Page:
Aaron Samuel Kaidanover

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Aaron Samuel ben Israel Kaidanover (1614 in Vilna - December 1, 1676 in Chmielnik) (Hebrew: אהרן שמואל קאידנוור) was a Polish-Lithuanian rabbi. Among his teachers were Jacob Hoeschel and his son Joshua Hoeschel.

Biography[edit]

During the Khmelnytsky Uprising (1648–1649) the Cossacks plundered Kaidanover's possessions, his valuable library and his manuscripts among them, and killed his two little daughters, and he arrived in Moravia an impoverished fugitive. He was elected rabbi successively of Langenlois in Lower Austria, Nikolsburg, Glogau, Fürth, and Frankfurt am Main, and then returned to Poland, in 1671 to become the rabbi of Cracow[1] a position he held until his death on December 1, 1676 while attending the Vaad HaGalil of Krakow that took place in Chmielnik[1] (Michael; but Azulai and Horovitz give 1679; see bibliography).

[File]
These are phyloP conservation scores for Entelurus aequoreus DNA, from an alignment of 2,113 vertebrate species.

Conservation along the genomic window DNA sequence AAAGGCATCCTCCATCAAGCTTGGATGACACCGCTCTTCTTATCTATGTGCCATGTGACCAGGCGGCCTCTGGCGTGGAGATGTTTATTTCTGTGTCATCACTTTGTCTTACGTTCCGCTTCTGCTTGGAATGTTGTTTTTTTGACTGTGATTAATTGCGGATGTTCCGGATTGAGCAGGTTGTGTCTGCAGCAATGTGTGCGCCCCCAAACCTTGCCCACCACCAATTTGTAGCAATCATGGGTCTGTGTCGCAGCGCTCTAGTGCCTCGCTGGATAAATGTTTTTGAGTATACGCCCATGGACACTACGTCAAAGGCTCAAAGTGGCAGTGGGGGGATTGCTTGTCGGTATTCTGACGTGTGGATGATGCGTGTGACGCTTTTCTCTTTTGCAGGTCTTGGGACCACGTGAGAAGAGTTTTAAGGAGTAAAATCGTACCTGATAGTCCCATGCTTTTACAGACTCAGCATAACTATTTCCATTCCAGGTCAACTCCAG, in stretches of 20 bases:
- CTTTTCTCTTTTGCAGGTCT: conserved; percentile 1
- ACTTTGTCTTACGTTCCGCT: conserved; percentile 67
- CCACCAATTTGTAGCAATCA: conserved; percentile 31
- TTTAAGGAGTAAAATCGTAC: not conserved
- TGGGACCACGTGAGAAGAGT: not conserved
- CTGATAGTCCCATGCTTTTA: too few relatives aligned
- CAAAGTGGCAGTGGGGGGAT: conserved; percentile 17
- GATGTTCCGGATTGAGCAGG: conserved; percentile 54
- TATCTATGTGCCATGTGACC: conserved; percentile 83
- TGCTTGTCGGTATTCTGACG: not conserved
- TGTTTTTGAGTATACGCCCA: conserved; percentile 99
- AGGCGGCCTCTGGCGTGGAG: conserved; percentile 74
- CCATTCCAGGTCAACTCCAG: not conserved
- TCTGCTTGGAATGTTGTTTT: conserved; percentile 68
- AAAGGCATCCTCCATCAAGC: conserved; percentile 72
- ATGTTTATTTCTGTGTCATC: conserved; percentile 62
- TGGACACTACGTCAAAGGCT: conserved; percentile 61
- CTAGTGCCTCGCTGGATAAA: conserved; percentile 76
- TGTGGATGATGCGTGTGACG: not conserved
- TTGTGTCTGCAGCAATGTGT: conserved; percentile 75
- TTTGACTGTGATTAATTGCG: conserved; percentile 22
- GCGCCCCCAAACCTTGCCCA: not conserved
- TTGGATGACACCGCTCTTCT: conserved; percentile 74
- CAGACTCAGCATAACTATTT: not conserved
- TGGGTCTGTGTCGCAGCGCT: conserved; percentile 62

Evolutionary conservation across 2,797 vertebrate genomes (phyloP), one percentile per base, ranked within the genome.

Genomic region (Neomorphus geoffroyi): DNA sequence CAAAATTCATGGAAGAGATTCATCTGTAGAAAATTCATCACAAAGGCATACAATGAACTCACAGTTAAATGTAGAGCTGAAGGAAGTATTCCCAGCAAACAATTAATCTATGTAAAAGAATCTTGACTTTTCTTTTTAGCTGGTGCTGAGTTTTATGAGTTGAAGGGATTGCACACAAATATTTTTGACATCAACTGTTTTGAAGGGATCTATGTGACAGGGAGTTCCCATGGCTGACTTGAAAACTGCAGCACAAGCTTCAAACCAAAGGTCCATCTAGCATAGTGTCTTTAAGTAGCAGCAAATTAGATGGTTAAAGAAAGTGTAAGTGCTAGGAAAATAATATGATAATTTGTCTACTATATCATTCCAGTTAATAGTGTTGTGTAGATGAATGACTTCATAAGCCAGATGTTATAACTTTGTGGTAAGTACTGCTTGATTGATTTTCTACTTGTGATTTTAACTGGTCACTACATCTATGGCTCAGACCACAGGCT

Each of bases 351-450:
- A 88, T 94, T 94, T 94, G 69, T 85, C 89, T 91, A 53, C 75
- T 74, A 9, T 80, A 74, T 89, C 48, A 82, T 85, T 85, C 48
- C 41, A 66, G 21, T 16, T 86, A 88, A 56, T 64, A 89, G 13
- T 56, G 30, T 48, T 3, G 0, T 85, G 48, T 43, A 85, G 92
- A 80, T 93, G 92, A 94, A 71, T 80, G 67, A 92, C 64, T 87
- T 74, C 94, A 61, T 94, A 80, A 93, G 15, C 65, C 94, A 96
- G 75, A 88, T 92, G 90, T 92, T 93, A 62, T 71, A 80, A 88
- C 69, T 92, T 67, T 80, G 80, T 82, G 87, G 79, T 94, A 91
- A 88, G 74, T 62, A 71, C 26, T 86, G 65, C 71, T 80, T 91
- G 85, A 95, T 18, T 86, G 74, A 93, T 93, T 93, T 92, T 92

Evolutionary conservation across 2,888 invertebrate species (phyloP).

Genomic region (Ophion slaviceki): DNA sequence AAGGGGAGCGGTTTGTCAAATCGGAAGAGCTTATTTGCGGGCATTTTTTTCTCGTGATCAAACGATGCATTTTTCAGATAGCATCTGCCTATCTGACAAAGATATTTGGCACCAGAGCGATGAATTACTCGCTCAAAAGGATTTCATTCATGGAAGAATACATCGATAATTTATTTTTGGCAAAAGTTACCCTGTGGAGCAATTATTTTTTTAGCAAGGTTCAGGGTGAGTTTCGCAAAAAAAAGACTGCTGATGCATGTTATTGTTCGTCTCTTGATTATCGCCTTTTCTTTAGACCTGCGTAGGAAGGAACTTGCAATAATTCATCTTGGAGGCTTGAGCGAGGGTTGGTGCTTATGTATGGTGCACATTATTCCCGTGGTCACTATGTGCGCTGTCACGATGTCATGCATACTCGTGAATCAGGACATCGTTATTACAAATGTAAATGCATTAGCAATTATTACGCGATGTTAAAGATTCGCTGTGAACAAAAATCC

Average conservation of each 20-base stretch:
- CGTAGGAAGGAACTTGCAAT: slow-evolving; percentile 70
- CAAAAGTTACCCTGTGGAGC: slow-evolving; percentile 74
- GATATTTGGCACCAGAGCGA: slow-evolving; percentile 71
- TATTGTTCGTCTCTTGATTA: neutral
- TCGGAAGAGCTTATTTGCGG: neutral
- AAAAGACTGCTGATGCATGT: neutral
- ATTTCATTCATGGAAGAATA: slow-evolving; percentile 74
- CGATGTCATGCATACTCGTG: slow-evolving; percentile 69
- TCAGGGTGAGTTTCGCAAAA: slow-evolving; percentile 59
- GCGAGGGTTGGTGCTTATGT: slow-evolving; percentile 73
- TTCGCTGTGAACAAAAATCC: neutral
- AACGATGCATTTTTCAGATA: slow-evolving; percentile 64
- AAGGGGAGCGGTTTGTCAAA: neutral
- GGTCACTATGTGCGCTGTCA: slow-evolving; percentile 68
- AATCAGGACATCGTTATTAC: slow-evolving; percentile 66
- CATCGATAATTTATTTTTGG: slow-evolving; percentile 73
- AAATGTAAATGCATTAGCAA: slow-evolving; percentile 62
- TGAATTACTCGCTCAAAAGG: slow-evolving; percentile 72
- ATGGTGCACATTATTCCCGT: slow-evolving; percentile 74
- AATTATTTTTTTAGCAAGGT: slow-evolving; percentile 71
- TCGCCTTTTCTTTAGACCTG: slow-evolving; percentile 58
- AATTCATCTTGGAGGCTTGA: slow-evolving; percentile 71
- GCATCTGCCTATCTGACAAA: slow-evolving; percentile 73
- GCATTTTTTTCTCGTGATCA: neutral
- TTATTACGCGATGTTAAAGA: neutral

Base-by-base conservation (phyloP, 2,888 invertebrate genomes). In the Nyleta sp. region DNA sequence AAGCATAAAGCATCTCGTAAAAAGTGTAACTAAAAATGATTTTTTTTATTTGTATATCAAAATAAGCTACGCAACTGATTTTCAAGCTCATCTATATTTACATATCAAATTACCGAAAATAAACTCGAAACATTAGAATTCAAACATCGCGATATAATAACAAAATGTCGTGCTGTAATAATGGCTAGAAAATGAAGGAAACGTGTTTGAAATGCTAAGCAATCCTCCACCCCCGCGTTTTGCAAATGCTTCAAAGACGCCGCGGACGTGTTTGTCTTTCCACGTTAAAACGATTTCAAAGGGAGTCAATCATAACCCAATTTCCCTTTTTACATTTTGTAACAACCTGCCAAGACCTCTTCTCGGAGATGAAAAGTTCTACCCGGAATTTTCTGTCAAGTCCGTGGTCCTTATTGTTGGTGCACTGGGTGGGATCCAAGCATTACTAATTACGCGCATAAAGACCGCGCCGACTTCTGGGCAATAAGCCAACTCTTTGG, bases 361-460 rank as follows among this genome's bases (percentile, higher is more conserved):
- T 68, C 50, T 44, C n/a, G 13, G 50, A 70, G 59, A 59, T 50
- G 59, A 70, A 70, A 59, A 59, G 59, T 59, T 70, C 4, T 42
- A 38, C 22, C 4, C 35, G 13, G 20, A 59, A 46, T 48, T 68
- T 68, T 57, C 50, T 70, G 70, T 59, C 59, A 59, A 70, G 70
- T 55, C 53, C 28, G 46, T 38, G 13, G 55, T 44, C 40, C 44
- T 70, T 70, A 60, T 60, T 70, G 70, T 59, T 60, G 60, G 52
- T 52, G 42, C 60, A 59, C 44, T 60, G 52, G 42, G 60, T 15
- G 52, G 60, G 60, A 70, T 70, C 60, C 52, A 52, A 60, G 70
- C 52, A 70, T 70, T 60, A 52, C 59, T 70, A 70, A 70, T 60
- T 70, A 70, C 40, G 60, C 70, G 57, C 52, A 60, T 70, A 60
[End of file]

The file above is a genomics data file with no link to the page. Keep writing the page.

Works[edit]

He wrote:

  • Birkat ha-Zebaḥ, annotations to the Talmudical tractates of Kodashim (except Hullin and Bekorot), with a preface in which he narrated the remarkable events of his life (edited by his son-in-law Nahum Kohen, brother of Shabbethai Kohen (ש"ך), Amsterdam, 1669; another edition, with the commentary Omer Man, appeared [at Berlin?] in 1773).
  • Birkat Shemuel, derashot on the Pentateuch, partly kabbalistic, with additions by his son Zevi Hirsch, its editor (Frankfort-on-the-Main, 1682)
  • Emunat Shemuel, sixty responsa on matrimonial cases, edited by his son (ib. 1683)
  • Tiferet Shemuel, novellæ to various Talmudic tractates, also edited by his son (ib. 1692). The annotations to Hoshen Mishpat contained in the last-named work were printed in Ture Zahav (Hamburg, 1692).

Jewish Encyclopedia bibliography[edit]

  • Azulai, Shem ha-Gedolim, i. 124b, Warsaw, 1876;
  • Benjacob, Oẓar ha-Sefarim, pp. 41, 87, 88, 659;
  • Jacob Emden, Megillat Sefer, p. 5, Warsaw, 1896;
  • Fürst, Bibl. Jud. i. 201, ii. 200;
  • Grätz, Gesch. x. 81;
  • Horovitz, Frankfurter Rabbinen, ii. 49-53, 99;
  • Kaufmann, Vertreibung der Juden aus Wien, p. 62, note 6, Vienna, 1889;
  • Michael, Or ha-Ḥayyim, No. 317;
  • Steinschneider, Cat. Bodl. cols. 772, 886.

References[edit]

Notes[edit]

  1. ^ a b Haim Nathan Dembitzer (1888–1893). Klilat Yofi. Krakow, Poland: Y. Fisher. Vol. II, 71a. OCLC 122773481.